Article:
The envelop governing product warranty laws has been more than pushed.  It has been hacked. A Task Force could quickly determine some of the ways consumer protection has "leaked", and if not pass an entire act, put industry on notice that Vermont is rigorous in defending consumers property.

2) Printer Cartridges and Wall Plugs

Vermont legislators are not in the pocket of industry.  They are in "pick your battles" mode.  They cannot right every wrong or save every patient.  Their necks are already sore, and Obfuscation from a 50,000 s.f. drop to mundane "pace maker" example creates a whiplash they have to avoid.  One legislator actually caught that, pointing out that no one is trying to repair their own pacemaker.  And what got the most positive attention in the room was the idea that cell phone makers could all be told to use a single wall plug charge (one licensed to third parties).

And EFF knows this.  Kit Walsh has written about one of the best examples,  in Supreme Court Victory for the Right to Tinker in Printer Cartridge Case (March 2017).  It addresses the most obscene price setting in the printer industry.  Ink cartridges that cost less than a pack of ball point pens are sold for over $20.  One manufacturer had the "bright idea" to slip a piece of paper into each box of cartridges saying that by using the cartridge the buyer agreed not to refill the cartridge or sell it to someone for the purpose of reusing it.  The court said that sale already been consummated and you can't use "warranty violation" as an afterthought.

It is frightening how many lawyers were sent to defend and appeal and take that very ink cartridge case all the way to the Supreme Court. And that frightening power was on display in cozy Vermont Chamber 35.

Right to Repair must not get led into the swamp.  There are simple things that Magnuson Moss intended to cover which industry is becoming bold about challenging.  Repair of CRT televisions was a big deal in 1975, and a lot of precedents were set. Ask some old NESDA yodas.

Vermont's Place

Downstairs, Vermont House and Senate combined House and Senate Natural Resources Committee was dealing with farm water runoff.  That was a packed, standing-room-only conference room.  There were cameras and reporters.  Consumers, farmers, environmentalists were squaring off.  It had a very Vermont flavor (our local Addison County Senator Chris Bray is there in the center, with the locally made bow tie).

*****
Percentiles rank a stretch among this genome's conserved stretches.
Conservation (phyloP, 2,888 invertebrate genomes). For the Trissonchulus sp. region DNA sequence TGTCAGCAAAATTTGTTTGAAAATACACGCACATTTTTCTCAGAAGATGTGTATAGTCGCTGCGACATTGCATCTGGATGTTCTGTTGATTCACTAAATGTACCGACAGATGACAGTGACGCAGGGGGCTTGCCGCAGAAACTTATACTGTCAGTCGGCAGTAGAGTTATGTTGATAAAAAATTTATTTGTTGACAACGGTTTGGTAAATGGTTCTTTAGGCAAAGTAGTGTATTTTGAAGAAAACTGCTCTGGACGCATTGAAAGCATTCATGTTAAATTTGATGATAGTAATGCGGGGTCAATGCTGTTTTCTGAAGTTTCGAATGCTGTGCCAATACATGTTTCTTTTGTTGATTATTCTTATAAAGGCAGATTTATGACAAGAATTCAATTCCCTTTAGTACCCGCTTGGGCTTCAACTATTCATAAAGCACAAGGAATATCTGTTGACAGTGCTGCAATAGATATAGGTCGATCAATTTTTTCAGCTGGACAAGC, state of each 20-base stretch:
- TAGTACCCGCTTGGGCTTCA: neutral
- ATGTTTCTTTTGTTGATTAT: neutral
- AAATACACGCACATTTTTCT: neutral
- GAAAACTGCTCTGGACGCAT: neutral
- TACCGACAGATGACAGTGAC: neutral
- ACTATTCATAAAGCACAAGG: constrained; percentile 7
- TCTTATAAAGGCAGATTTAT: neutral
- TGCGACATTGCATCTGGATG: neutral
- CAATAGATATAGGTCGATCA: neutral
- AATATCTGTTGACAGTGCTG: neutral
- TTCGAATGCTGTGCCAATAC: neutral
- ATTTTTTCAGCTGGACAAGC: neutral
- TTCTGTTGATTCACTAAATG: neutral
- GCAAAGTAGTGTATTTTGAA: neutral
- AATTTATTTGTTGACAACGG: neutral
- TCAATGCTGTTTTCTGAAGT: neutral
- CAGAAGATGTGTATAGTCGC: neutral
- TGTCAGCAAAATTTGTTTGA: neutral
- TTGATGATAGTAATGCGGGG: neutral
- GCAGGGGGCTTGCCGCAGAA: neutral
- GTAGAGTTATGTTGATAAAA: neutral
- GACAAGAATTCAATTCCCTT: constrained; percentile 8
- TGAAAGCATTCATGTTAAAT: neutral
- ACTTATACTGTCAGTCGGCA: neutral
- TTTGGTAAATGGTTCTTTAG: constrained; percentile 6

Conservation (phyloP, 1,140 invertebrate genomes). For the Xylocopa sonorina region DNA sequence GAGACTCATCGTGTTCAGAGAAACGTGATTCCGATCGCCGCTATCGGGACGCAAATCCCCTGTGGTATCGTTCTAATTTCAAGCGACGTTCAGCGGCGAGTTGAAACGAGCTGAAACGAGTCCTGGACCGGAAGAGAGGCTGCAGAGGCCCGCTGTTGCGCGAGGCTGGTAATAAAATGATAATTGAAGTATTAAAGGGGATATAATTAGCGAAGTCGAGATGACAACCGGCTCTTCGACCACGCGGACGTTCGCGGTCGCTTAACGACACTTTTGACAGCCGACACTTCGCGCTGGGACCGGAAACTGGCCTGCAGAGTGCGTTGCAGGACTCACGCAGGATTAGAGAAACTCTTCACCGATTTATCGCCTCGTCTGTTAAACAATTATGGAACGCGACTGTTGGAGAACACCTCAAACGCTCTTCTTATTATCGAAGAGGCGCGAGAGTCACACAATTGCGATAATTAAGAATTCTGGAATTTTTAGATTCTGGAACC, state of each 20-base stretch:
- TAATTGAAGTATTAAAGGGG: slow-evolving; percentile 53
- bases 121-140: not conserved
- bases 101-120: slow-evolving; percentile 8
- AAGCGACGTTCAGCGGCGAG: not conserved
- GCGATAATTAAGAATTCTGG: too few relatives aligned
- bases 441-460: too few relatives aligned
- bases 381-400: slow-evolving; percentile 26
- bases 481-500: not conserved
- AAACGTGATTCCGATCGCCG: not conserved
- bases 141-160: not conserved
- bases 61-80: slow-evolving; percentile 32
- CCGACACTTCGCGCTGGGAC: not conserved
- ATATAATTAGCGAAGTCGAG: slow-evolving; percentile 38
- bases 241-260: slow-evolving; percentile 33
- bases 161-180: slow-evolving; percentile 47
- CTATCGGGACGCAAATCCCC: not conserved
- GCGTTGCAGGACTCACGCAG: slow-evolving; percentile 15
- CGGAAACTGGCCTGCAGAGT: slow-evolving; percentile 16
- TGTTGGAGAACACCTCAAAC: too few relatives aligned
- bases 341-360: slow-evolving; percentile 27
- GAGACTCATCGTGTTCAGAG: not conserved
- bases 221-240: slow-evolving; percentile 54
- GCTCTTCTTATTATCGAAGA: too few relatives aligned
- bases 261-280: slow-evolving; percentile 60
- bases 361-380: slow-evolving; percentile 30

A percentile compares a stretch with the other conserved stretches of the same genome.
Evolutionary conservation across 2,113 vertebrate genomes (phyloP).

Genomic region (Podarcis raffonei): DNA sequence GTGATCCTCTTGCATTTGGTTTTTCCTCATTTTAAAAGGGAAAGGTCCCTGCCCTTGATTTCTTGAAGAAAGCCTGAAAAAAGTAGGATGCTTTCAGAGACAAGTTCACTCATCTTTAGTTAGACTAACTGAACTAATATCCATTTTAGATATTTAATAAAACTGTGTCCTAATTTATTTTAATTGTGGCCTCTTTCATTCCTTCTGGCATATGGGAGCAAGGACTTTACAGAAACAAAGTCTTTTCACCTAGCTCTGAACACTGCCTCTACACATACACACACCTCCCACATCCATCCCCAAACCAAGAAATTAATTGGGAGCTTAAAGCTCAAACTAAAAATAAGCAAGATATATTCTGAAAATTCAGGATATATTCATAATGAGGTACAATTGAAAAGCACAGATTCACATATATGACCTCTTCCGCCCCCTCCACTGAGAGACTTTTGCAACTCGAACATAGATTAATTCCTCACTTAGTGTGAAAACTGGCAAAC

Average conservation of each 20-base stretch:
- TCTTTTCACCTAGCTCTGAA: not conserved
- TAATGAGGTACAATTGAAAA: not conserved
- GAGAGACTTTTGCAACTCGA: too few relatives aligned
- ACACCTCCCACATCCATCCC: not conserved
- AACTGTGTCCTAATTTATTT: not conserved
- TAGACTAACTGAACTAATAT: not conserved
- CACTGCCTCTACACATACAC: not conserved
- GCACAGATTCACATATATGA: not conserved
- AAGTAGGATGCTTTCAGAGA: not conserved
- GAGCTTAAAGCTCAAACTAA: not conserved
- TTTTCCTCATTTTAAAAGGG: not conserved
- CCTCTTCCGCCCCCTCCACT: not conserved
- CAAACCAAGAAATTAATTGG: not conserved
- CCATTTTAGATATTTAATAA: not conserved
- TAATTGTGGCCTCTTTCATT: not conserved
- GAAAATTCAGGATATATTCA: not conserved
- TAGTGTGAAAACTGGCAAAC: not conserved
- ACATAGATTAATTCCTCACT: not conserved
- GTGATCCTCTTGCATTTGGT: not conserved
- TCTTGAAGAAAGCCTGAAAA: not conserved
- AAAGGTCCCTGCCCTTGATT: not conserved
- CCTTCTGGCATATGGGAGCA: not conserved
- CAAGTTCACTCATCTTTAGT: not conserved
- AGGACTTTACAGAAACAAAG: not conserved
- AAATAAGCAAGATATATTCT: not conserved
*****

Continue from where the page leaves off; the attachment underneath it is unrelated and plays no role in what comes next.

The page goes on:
Upstairs in Room 35, the legislators were being lulled into a sense of emptying an ocean with paper cups.  They were being intimidated with velvet gloves.

But manufacturers are paying attention to Vermont for another reason.  I encourage Vermont legislators to show more confidence.  They don't need to make self deprecating remarks about when they last replaced a TV or programmed a phone.  It is the young eager DIY movers and shakers who are trying to reinvent the Magnuson Moss Warranty Act Wheel.

Vermont can simplify the discussion, using the same King Solomon wisdom used to pass the Magnusson Moss Warranty Act in 1975.  OEMs have a right to lease, rather than sell, their devices.  And they have a right to claim the devices are protected by warranty - or not.  But if they DO claim their devices are protected by warranty, THAT positive claim carries responsibilities.   

Once a warranty is offered, the OEM can't claim that they "ran out of parts" or say "no one in your state is authorized to do the warranty repair, we won't give instructions, and we'll sue if you do it yourself".

You can lease it. You can sell it "as is" and not claim it's protected. But once you claim it's covered, there are rules to keep you from weaselling out.

That was the beautiful King Solomon answer to manufacturers questions in 1975, and bears repeating.

Manufacturers are not required to issue a warranty under Magnuson Moss.  That was the beautiful response to the obfuscation.  If there are legitimate reasons not to warranty or repair an item you sell, you can A) lease it rather than sell it, or B) sell it "as is" and explain why you don't offer the Warranty.


Cell phone providers are already moving to a lease model.
But if the manufacturer wants all the cash up front, rather than receive it over 3 years, then they have to bite the bullet and SELL the device.  Once they have sold it to me, I own it, and it is not a patent violation for me to resell it to whoever I want to, to upgrade it however I want to, and to fix it.

Magnuson Moss says that if the manufacturer claims an item can be repaired, it must provide the repair schematics (much easier to do now in PDF) and supply the parts necessary.

Manufacturers can control the ownership of the device, through leases, or not control the device by refusing to provide legitimate warranty.  They should not be issuing warranties made of sugar, and they have to tell the consumer whether a device is repairable after the warranty has expired.

And keep an eye on Europe.  Apple just lost a suit against a Norwegian telephone repairman.

Next Steps:

Don't follow the lobbyists into a swamp.  Keep the discussion on ink cartridges (profit margins) and wall chargers, things everyone buys.  The warranties on heart pacemakers can be dealt with by insurance lawyers, not in a Vermont House or Senate Committee.